Samantha Truong, Day 5


I did some cooking in the kitchen, and the photo with all the containers is all the food I will be eating until the end of my challenge. I am quite pleased with my “casserole” – it consists of shredded potatoes, carrots, broccoli, and tomato paste. And half an hour in the oven, I also baked some potato chucks and tossed it in there to get some variety in texture!

For dinner, I had instant noodles – this time I used my veggie broth remainder to boil the noodles in, rather than plain hot water that added some nice flavouring. I wasn’t able to take a photo of my breakfast and lunch, but I had oatmeal again for breakfast, and veggies/ egg for lunch.

IMAG0716 IMAG0707 IMAG0714


During the start of my challenge, hunger is what affected me the most. However these past few days, I have noticed myself stressing over the amount of time I have to put in my day, just to ensure that I have access to food. Having to cook my own food to save money, versus buying something from a restaurant or cafe has taken an incredible amount of time out of my schedule. And as a result, I have to stay up later to do assignments, and therefore getting less sleep. And well, having less sleep can and does negatively affect me in multiple ways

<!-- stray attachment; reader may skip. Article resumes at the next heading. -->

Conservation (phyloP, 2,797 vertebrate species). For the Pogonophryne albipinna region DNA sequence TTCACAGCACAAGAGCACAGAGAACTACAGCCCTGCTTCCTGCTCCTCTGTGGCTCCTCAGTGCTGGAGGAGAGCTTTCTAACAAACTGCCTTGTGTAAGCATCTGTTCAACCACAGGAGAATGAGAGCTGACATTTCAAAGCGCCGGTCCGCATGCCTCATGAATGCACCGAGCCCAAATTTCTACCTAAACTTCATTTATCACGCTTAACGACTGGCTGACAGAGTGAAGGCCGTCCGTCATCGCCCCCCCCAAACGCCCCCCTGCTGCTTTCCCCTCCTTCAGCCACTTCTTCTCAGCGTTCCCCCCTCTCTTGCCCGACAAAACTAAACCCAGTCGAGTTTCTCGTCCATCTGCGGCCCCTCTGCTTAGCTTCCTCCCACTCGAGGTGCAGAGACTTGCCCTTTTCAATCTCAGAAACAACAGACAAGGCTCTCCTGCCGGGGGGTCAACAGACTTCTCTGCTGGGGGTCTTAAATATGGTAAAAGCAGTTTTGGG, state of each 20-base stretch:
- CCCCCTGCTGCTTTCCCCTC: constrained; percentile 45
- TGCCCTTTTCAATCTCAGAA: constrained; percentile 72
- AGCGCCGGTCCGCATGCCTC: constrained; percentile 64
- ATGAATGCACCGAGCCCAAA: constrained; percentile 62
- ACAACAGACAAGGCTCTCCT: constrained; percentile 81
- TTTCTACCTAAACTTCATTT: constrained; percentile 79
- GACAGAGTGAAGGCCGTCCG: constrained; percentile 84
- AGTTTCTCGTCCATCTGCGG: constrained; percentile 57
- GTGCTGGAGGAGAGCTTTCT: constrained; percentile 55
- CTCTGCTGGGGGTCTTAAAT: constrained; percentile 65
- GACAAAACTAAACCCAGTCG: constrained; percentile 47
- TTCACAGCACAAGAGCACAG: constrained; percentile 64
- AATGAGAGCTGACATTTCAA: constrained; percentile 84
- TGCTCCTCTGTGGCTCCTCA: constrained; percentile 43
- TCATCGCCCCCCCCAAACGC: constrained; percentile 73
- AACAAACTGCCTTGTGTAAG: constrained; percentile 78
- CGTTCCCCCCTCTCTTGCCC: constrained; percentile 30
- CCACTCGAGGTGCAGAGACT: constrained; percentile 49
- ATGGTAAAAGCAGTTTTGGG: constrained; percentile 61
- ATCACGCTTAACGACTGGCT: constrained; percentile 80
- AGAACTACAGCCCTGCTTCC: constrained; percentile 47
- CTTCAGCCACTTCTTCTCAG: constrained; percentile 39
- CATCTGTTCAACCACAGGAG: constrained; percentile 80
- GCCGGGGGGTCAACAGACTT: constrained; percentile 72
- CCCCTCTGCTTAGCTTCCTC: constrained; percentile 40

Second to this – many people have made comments relating to weight-loss during my challenge in a positive manner, comments such as, “Wow, I should try this, I can lose weight!” have been tossed around. I wanted to take this time to address that this challenge is not meant to be a diet, and that it is to raise awareness that welfare rates are NOT an adequate amount of money to live on. I find it so interesting that this comment has occurred more then three times from separate individuals. A healthy way of losing weight should not require one to be hungry or malnourished.

Fact of the day

Total Poverty in BC
Low welfare rates are part of the picture of poverty in BC, which is the worst in Canada. In BC 735,000 people, 16.5% of the population are in poverty. BC’s child poverty level 18.6%, 153,000 children. People live in poverty because of inadequate welfare rates, low wages and poverty pensions.
(taken from bill @

%d bloggers like this: